There were both upper class/wealthy Vikings (Jarls) and farmers/free Vikings (Karls). 
Vikings lived in large family groups; often children, parents and grand-parents all lived together. When the eldest son took over the running of the farm, he would become responsible for the whole family. 
Viking house were made of wood and clay with a turf, thatch or sometimes tiled roof. Unless the Viking was wealthy, these houses consisted of only one large room. The cooking cauldron took centre stage as it provided the warmth in the house. Above the cauldron, the steam from cooking escaped through holes in the roof. 
Men – Often away fighting or trading, sometimes for many months at a time. When at home they managed the farm. 
To be a successful Viking, you needed a trade. These included: 
Men enjoyed activities such as swimming, wrestling and horse racing to keep themselves fit. 
Women – Would manage the farm in their husband’s absence. This would be in addition to all their general activities:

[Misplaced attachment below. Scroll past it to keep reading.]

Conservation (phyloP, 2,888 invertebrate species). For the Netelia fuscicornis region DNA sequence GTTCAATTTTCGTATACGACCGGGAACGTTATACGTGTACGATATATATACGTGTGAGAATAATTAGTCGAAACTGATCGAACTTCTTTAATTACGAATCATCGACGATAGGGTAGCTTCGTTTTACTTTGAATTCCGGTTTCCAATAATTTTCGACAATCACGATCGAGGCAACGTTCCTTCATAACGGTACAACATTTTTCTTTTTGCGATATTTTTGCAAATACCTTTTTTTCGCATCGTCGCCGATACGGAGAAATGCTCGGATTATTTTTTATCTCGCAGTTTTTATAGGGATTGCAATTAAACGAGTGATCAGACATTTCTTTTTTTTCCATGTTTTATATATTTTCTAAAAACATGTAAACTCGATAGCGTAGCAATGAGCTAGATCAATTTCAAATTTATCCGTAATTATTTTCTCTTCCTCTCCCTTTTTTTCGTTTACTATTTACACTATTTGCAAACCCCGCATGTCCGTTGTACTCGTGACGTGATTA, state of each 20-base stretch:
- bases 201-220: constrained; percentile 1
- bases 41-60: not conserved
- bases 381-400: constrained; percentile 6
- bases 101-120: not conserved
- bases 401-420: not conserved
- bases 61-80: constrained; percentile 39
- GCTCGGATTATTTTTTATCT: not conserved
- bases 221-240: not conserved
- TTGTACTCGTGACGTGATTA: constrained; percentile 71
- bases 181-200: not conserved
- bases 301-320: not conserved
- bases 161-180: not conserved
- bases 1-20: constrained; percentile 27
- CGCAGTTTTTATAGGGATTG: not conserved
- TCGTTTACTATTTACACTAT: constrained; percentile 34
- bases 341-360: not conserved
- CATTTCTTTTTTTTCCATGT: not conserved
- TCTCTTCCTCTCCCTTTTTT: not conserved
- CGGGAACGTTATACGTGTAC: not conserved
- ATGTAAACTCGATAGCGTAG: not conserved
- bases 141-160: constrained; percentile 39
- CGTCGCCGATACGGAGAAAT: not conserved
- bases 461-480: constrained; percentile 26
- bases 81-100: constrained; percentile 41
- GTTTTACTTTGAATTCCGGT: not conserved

Daily Food Preparation 
Preserving and smoking of food for winter 
Laundry and Housekeeping 
Spinning, weaving and making clothes 
The women were also responsible for making medicines, looking after the sick and wounded and keeping the family finances. 
Viking women were well thought of, had rights in society (not in government) and held high status. Men treated their women fairly, if not it was easy for a Viking wife to divorce her husband. 
Children – They did not receive any formal education but were taught at home learning about Viking history and religion. 
Children had daily duties helping with: 
Weaving and spinning 
General household duties 
Working in the fields 
Viking children enjoyed playing. In the summer they went swimming and played ball games, in the winter they went skating and played in the snow. 
They also had home-made toys: 
Wooden Dolls 
Model boats 
Whistles, made from bones of pigs or geese 
Tagged as: Junior The Vikings
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